A Brief History of BebopWritten by Cameron K
Bebop was a term used to describe the nonsense syllables used in scat singing which was a popular vocalising style around the late 20s in the US. It had originated in Ragtime music and was taken into mainstream jazz by Louis Armstrong. Many artists recorded scat music including Ella Fitzgerald and Cab Calloway. Released from the constraints of formal words, nonsense words and meaningless syllables allowed the human voice to be used as an effective instrument for vocal improvisation. Some of the nonsense words like "doo-wop”, “razzamatazz,” “skoobie-doobie-do,” “hi-de-ho” and bee-bop-a-lula,” survived to enter the common lexicon.
Bebop, rebob or bop developed as a unique form of jazz in the late forties and was characterized by fast tempos (rhythms) and improvisation based on harmonic structure (pitch – cords) rather than melody (the tune). By the early forties Bebop was becoming well established in the Harlem Clubs of New York (Minton’s Playhouse, Dan Wall’s Chili Shack, and Clark Monroe's Uptown House). Circumstances conspired against swing and the big bands and beboppers were smaller (usually four to six musicians), with complete emphasis on instrumentalists and improvisation. People came to hear bebop, not just dance to it. The early pioneers were Art Tatum, Coleman Hawkins and Lester Young. Bebop came of age when young musicians like John (Dizzy) Gillespie (trumpet), Charlie Parker (alto saxophone), Bud Powell and Thelonious Monk (piano) started to explore more advanced harmonies, complex syncopation (back beat), altered chords, and chord substitutions. This new style music marked the transformation from entertainment into art.
Dizzy Gillespie was a self taught trumpeter who imitated Louis Armstrong. He established himself as a trumpet soloist with Cab Calloway's band but after hours he and other jazz musicians retired to night clubs to jam. Dizzy Gillespie developed the enthusiast’s music into a musical genre others could enjoy (he just took out the hard bits) including many younger musicians, like Miles Davis.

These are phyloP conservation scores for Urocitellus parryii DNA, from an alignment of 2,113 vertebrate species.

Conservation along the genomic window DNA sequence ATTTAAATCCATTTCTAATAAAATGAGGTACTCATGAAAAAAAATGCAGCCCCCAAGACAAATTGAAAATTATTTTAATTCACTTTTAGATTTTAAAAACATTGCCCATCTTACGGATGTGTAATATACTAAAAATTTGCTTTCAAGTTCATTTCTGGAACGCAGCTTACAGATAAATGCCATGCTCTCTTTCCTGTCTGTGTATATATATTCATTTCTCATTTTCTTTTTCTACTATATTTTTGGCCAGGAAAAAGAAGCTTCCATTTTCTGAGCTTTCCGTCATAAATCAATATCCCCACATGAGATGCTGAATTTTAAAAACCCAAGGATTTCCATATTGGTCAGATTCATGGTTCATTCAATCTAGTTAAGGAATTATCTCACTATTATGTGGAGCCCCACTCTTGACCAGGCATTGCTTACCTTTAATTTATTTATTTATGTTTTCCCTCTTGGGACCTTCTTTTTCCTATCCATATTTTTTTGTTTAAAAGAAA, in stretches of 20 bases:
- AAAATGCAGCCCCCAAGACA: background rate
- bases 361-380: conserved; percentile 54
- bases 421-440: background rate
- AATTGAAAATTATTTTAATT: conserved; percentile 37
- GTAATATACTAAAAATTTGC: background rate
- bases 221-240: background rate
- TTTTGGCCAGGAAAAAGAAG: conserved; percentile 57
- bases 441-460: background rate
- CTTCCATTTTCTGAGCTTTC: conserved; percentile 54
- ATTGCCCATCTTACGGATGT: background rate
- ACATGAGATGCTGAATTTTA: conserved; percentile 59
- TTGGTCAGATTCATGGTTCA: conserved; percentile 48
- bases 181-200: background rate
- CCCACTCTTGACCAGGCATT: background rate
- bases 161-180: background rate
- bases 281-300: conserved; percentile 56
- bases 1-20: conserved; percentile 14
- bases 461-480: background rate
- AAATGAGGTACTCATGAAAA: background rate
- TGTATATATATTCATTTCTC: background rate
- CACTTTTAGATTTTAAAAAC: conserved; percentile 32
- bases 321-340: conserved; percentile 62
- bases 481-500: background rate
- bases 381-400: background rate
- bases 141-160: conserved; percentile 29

Charlie "Yardbird" Parker was a self taught alto saxophone player who had an unremarkable early career as a jazz musician. However when he started to hang out at Minton's Uptown House in Harlem and jam with Gillespie things started to happen. Charlie Parker and Dizzy Gillespie formed a small group which arguably played the best bebop ever heard. Unfortunately the Bird was an adrenalin junkie and lived life to the full becoming addicted to narcotics. His unpredictable behaviour inevitably led to break up of the band as his mental health deteriorated. Charlie Parker did make a comeback and reformed the quintet with Miles Davis taking the place of Dizzy Gillespie. Charlie Parker always loved the Blues and made sure this style featured in his music. He also experimented with “strings” which certainly gave greater appeal to bebop.
Thelonious Sphere Monk was the resident pianist at Minton’s Playhouse and regularly jammed. His piano playing was extraordinary and his compositions are now recognised as seminal to modern jazz.
By the early 1950s the standard structure and format of the bebop music was almost completely exhausted. Jazz musicians were again forced to explore new directions and several luminaries rose to prominence. Miles Davis (trumpet), and John Coltrane in particular experimented with orchestration and developed a less aggressive yet still hard edged form of bebop which came to be known as the cool school. Simultaneously, others musicians expanded developing other forms of jazz including modal jazz, free jazz and avant-garde jazz.
Bebop was fundamentally instrumental but by the early fifties, Beatnik poets, like Allen Ginsberg were drawing on jazz rhythms using jazz musicians to accompany their recitals. Gradually the Beat Generation merged vocals back into jazz and although they despised each other the new rock and roll musicians successfully incorporated bebop influenced solos into their sets. The title of Gene Vincent’s, Be bop a lula, hit of 1956 almost certainly came from "Be-Baba-Leba", by Helen Humes (1945), which later became a massive hit for Lionel Hampton with his version"Hey ! Ba-Ba-Re-Bop." In 1959, Dave Brubeck’s Take Five entered the pop charts confirming jazz was once again back as a popular musical genre. For all the criticism leveled by many established jazz musicians at Bebop’s inception (and that included the progenitor Louis Armstrong who condemned the new music as noisy and unswinging). Bebop had not just become an art form but the biggest single influence on all popular music in the last half century. The traditions of Be Bop jazz crept stealthily into jazz rock fusion with artists like Chicago (Transit Authority), Blood Sweat and Tears and Van Morrison carry it into the 60s and beyond.
Worth a listen
Minnie the Moocher (1931)
Salt Peanuts (1944)
Blue ‘N’ Boogie (1945)
Miles Davis Quintet with John Coltrane
Two Bass Hit (1955)
Be bop a lula (1956)
Take Five (1959)
Chicago Transit Authority
Does Anybody Really Know What Time It Is? (1969)
Blood Sweat and Tears
Spinning Wheel (1969)
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